2. Talk With—Not to—Your Child
Even when your child is still in the babbling stage, the two of you can still have "conversations." Treat your child's babble like language, and answer back with real words as though you understand what she's saying (even if you don't). Then let her "reply" with some more babble. It may seem like a silly game, but you're teaching your child how conversations work, and how to take turns speaking and listening.
3. Play the Name Game
You can help your child learn new words by saying the names of your child's favorite things while the two of you use them: "Here comes the ball" or "Mmmm... cereal." Once your child gets the hang of a word, you can also check her understanding by asking "Where's the ball?" and letting her answer by pointing at the ball. Or, once she's a little older and knows how to say the word, you can ask, "What's this?" and let her say, "Ball!"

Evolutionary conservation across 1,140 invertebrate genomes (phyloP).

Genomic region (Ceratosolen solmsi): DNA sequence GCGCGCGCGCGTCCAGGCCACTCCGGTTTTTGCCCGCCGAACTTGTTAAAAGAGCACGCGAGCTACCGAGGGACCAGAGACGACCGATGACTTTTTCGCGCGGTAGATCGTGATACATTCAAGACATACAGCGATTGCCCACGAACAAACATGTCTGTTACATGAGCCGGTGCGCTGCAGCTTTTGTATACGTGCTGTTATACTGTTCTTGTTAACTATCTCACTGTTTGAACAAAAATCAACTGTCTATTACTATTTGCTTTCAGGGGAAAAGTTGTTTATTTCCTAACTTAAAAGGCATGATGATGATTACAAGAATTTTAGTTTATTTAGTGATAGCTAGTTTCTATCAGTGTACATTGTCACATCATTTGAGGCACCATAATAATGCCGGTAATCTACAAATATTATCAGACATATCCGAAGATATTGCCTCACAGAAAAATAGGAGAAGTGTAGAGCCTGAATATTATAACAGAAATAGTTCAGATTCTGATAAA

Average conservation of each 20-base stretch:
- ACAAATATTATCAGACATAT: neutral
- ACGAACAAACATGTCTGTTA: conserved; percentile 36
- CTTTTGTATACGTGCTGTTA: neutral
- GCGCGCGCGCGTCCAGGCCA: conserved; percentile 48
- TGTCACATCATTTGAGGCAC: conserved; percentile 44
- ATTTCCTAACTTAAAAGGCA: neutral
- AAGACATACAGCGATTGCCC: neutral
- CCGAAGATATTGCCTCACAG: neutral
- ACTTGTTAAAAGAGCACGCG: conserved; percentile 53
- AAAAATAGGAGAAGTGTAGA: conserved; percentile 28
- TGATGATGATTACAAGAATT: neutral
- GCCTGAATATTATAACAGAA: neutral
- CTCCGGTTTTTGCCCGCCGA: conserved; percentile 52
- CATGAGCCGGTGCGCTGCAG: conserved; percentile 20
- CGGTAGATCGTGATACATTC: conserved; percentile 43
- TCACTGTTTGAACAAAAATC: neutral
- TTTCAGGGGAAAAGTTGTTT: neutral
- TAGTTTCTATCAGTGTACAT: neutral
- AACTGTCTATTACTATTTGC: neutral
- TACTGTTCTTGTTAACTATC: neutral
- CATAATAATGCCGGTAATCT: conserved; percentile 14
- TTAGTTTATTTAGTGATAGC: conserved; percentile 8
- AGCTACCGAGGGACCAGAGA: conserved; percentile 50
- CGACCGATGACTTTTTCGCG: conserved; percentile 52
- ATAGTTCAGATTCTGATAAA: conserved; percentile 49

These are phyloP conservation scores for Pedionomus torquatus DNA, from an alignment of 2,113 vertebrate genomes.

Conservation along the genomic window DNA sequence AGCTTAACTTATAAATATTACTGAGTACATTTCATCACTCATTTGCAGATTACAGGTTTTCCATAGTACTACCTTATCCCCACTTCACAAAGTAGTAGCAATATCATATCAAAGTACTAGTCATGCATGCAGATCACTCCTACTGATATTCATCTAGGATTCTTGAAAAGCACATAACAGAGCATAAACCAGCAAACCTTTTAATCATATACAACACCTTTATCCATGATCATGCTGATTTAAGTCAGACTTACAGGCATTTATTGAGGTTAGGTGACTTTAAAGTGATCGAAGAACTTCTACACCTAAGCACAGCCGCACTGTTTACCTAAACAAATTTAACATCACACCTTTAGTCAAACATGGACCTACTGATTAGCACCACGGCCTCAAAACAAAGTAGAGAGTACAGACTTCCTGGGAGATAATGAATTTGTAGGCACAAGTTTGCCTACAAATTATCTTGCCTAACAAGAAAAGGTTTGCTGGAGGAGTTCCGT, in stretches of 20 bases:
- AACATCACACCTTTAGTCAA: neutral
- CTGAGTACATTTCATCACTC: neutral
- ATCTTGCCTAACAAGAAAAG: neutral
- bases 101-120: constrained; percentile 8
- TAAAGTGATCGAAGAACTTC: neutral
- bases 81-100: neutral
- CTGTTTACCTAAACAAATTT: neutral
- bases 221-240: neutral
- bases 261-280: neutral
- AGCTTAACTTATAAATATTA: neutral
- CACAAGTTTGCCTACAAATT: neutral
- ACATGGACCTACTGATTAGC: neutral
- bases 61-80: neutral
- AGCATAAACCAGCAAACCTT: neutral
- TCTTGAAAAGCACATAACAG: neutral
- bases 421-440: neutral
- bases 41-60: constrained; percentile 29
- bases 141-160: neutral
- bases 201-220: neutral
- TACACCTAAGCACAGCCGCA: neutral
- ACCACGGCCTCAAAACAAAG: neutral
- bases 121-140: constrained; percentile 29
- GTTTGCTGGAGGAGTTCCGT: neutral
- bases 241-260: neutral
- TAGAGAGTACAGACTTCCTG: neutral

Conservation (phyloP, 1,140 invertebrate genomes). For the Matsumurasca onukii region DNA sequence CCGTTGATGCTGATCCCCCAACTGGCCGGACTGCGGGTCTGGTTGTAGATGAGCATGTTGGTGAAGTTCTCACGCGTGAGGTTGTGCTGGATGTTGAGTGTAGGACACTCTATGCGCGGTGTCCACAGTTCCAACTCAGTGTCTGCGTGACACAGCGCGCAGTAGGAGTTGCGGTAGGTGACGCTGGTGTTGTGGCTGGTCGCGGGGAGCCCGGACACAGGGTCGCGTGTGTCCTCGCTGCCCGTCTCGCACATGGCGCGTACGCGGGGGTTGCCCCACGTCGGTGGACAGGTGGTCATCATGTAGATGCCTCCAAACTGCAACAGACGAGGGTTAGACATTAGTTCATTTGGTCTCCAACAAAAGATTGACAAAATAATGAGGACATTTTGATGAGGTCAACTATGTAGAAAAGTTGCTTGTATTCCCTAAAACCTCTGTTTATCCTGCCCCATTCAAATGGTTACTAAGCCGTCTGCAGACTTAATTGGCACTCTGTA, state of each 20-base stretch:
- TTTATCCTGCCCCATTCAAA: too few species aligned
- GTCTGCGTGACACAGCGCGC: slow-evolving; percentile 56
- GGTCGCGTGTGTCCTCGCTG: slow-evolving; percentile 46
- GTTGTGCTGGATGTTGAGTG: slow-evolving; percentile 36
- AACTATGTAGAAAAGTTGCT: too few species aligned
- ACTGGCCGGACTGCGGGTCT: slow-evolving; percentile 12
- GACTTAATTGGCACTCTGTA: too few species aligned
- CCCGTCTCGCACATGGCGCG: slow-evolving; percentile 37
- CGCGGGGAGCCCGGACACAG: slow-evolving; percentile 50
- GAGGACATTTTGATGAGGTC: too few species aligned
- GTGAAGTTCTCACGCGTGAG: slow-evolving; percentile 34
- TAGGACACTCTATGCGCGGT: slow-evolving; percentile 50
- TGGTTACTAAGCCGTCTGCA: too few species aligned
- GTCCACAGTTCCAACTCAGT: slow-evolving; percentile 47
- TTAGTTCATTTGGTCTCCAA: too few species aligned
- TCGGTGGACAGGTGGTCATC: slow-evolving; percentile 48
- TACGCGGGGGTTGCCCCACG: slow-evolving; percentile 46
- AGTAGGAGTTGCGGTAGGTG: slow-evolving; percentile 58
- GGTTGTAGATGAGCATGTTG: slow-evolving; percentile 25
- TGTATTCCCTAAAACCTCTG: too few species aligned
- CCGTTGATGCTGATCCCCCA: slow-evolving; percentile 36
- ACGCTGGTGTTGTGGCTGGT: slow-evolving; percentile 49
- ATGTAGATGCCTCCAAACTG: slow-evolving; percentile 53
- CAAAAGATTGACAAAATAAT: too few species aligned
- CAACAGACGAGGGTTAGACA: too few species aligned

4. Build and Expand
When your child speaks in one- or two-word sentences, include her full meaning in your reply. For example, if she says, "No duck," you might answer with "You don't want the duck?" (or, in a different context, "You can't find the duck?"). That way, you can confirm that you understand what she means, and simultaneously introduce the structure of the complete sentence.
Of course, there are plenty of other ways you can build your child's language, too. The important thing to remember is that most language development arises naturally from the sorts of activities that you and your child do every day. Just by being yourself, you're already your child's first teacher—and your child's first classroom is the world around her. Take advantage of opportunities to talk, sing, and play with your child. It will help your child learn, and also help to strengthen the bond between you. Most important, you'll both have fun doing it, too.